Viewing page 40 of 57
It looks like you're using a mobile device. We recommend using a physical keyboard for transcription entry.
and was so enthused over this barnstorming success that he and Weaver started an exhibition tour that included Syracuse and LaGrange, Indiana, then on to Douglas Kansas, where they were flooded out by a cloudburst. The tour them took them to [[left margin]] checkmark [[/left margin]] Missouri Valley, Iowa [[crossed out]]s[[/crossed-out]]; Logan, Kansas; Mt. Vernon, Ohio, and other midwestern towns [[left margin]] checkmark [[/left margin]] before closing the season.#[[insert space edit mark]]Everywhere the successful flying of this young lad and his small homemade airplane created quite a sensation. Laird was very elated after that summer's flying activities, but decided he would need a larger and heavier plane with more power to stay in the exhibition game. During the fall of 1915 Cicero was abandoned as a flying field, and when Laird returned to Chicago from his exhibition tour he assembled his plane at the newly established Ashburn Field and made arragements to fly for his F.A.I. license. This was late in November and he began to experience severe carburetor icing difficulties in flight which repeatedly forced him to land. After several unsuccessful attempts he decided to postpone the tests until the following summer. Shortly after this Laird received a letter from Al Hofer who had joined Charles Day at the Sloane Aeroplane Company of Bound Brook, New Jersey. He [[left margin]] tr [[/left margin]] explained that an order had just been received [[reverse edit mark]] from Great Britain for training planes and invited both Laird and Weaver to come east and join the Sloane [[left margin]] checkmark [[/left margin]] Company [[reverse edit mark]] as production personnel. The offer was accepted and Laird supervised the design and production of the metal fittings for these planes over the winter months of 1915-1916. [[left margin]] checkmark [[/left margin]] While at work, however. his thoughts kept drifting to flying and his plans for a new exhibition plane for the 1916 season. He soon learned that the [[left margin]] checkmark [[/left margin]] Sloane Company had two used Anzani engines for sale[[reverse edit mark]], one a 3-cylinder of 35 h.p., [[left margin]] checkmark [[/left margin]] and the other a 6-cylinder of 45 h.p. He decided the 6-cylinder engine would be ideal for his 1916 plane so he bought it. Knowing that his friend Charles Arens was [[left margin]] checkmark [[/left margin]] building a light biplane that winter, similar to him [[crossed-out]] the [[/crossed-out]] Baby Biplane, Laird wired him about the 3-cylinder engine. Arens replied with instructions to buy it for him which resulted in both engines being shipped to Chicago. After the engines left 4.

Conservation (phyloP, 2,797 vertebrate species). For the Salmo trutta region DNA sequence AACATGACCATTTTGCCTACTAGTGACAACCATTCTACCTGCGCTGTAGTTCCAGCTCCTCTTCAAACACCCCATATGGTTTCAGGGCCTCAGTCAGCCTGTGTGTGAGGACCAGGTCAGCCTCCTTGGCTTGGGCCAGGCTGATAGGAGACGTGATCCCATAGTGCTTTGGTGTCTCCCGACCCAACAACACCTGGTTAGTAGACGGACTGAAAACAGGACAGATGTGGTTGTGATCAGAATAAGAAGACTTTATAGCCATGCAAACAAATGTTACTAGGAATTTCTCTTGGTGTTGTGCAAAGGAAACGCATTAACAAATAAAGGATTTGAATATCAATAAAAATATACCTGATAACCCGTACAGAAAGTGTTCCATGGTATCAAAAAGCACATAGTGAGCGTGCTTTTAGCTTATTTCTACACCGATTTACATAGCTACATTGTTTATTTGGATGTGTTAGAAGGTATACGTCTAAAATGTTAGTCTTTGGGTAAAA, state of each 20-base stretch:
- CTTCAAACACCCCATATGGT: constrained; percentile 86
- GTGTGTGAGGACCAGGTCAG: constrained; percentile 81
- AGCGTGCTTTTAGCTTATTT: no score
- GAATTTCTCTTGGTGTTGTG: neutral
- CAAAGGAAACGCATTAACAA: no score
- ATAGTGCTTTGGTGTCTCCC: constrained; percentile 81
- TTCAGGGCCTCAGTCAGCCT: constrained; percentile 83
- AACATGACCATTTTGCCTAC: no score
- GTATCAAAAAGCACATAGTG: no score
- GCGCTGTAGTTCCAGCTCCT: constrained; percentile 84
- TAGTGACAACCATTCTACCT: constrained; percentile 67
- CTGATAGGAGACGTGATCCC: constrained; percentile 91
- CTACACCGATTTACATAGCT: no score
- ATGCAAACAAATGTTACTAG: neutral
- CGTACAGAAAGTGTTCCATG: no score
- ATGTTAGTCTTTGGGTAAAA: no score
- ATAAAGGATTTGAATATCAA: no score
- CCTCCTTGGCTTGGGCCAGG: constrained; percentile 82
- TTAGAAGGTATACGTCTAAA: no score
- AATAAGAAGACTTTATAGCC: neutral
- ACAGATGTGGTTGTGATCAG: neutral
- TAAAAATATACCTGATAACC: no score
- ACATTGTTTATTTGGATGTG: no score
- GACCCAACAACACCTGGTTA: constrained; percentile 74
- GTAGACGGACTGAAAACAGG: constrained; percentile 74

Please note that the language and terminology used in this collection reflects the context and culture of the time of its creation, and may include culturally sensitive information. As an historical document, its contents may be at odds with contemporary views and terminology. The information within this collection does not reflect the views of the Smithsonian Institution, but is available in its original form to facilitate research. For questions or comments regarding sensitive content, access, and use related to this collection, please contact firstname.lastname@example.org.